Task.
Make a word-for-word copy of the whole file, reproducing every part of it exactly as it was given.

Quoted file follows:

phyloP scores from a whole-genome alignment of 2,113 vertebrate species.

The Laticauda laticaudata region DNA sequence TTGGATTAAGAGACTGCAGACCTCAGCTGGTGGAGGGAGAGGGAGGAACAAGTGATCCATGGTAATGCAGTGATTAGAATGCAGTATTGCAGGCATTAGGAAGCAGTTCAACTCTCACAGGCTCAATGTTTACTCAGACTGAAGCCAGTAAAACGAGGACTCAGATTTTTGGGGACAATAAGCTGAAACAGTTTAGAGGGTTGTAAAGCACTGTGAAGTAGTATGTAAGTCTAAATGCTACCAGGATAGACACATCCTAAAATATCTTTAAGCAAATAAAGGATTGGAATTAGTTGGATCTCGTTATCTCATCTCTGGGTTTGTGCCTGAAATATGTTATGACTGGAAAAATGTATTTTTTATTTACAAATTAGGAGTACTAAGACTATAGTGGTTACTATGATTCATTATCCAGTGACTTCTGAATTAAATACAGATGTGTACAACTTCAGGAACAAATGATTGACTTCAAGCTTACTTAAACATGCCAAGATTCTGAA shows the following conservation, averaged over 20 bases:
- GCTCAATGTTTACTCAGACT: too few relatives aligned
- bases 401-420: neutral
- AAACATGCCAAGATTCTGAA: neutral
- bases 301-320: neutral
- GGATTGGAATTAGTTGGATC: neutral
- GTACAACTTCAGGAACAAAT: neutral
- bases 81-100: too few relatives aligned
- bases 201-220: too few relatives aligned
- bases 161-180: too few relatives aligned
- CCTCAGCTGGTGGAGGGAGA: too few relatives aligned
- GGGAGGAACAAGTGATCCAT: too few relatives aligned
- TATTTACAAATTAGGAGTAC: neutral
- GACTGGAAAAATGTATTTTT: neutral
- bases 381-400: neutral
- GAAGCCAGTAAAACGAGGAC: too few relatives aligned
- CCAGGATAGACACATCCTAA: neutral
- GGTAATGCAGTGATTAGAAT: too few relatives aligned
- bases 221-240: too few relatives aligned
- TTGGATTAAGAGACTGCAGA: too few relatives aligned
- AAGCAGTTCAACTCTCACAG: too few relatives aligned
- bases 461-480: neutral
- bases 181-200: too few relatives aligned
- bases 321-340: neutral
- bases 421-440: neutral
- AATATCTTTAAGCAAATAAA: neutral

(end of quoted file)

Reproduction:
phyloP scores from a whole-genome alignment of 2,113 vertebrate species.

The Laticauda laticaudata region DNA sequence TTGGATTAAGAGACTGCAGACCTCAGCTGGTGGAGGGAGAGGGAGGAACAAGTGATCCATGGTAATGCAGTGATTAGAATGCAGTATTGCAGGCATTAGGAAGCAGTTCAACTCTCACAGGCTCAATGTTTACTCAGACTGAAGCCAGTAAAACGAGGACTCAGATTTTTGGGGACAATAAGCTGAAACAGTTTAGAGGGTTGTAAAGCACTGTGAAGTAGTATGTAAGTCTAAATGCTACCAGGATAGACACATCCTAAAATATCTTTAAGCAAATAAAGGATTGGAATTAGTTGGATCTCGTTATCTCATCTCTGGGTTTGTGCCTGAAATATGTTATGACTGGAAAAATGTATTTTTTATTTACAAATTAGGAGTACTAAGACTATAGTGGTTACTATGATTCATTATCCAGTGACTTCTGAATTAAATACAGATGTGTACAACTTCAGGAACAAATGATTGACTTCAAGCTTACTTAAACATGCCAAGATTCTGAA shows the following conservation, averaged over 20 bases:
- GCTCAATGTTTACTCAGACT: too few relatives aligned
- bases 401-420: neutral
- AAACATGCCAAGATTCTGAA: neutral
- bases 301-320: neutral
- GGATTGGAATTAGTTGGATC: neutral
- GTACAACTTCAGGAACAAAT: neutral
- bases 81-100: too few relatives aligned
- bases 201-220: too few relatives aligned
- bases 161-180: too few relatives aligned
- CCTCAGCTGGTGGAGGGAGA: too few relatives aligned
- GGGAGGAACAAGTGATCCAT: too few relatives aligned
- TATTTACAAATTAGGAGTAC: neutral
- GACTGGAAAAATGTATTTTT: neutral
- bases 381-400: neutral
- GAAGCCAGTAAAACGAGGAC: too few relatives aligned
- CCAGGATAGACACATCCTAA: neutral
- GGTAATGCAGTGATTAGAAT: too few relatives aligned
- bases 221-240: too few relatives aligned
- TTGGATTAAGAGACTGCAGA: too few relatives aligned
- AAGCAGTTCAACTCTCACAG: too few relatives aligned
- bases 461-480: neutral
- bases 181-200: too few relatives aligned
- bases 321-340: neutral
- bases 421-440: neutral
- AATATCTTTAAGCAAATAAA: neutral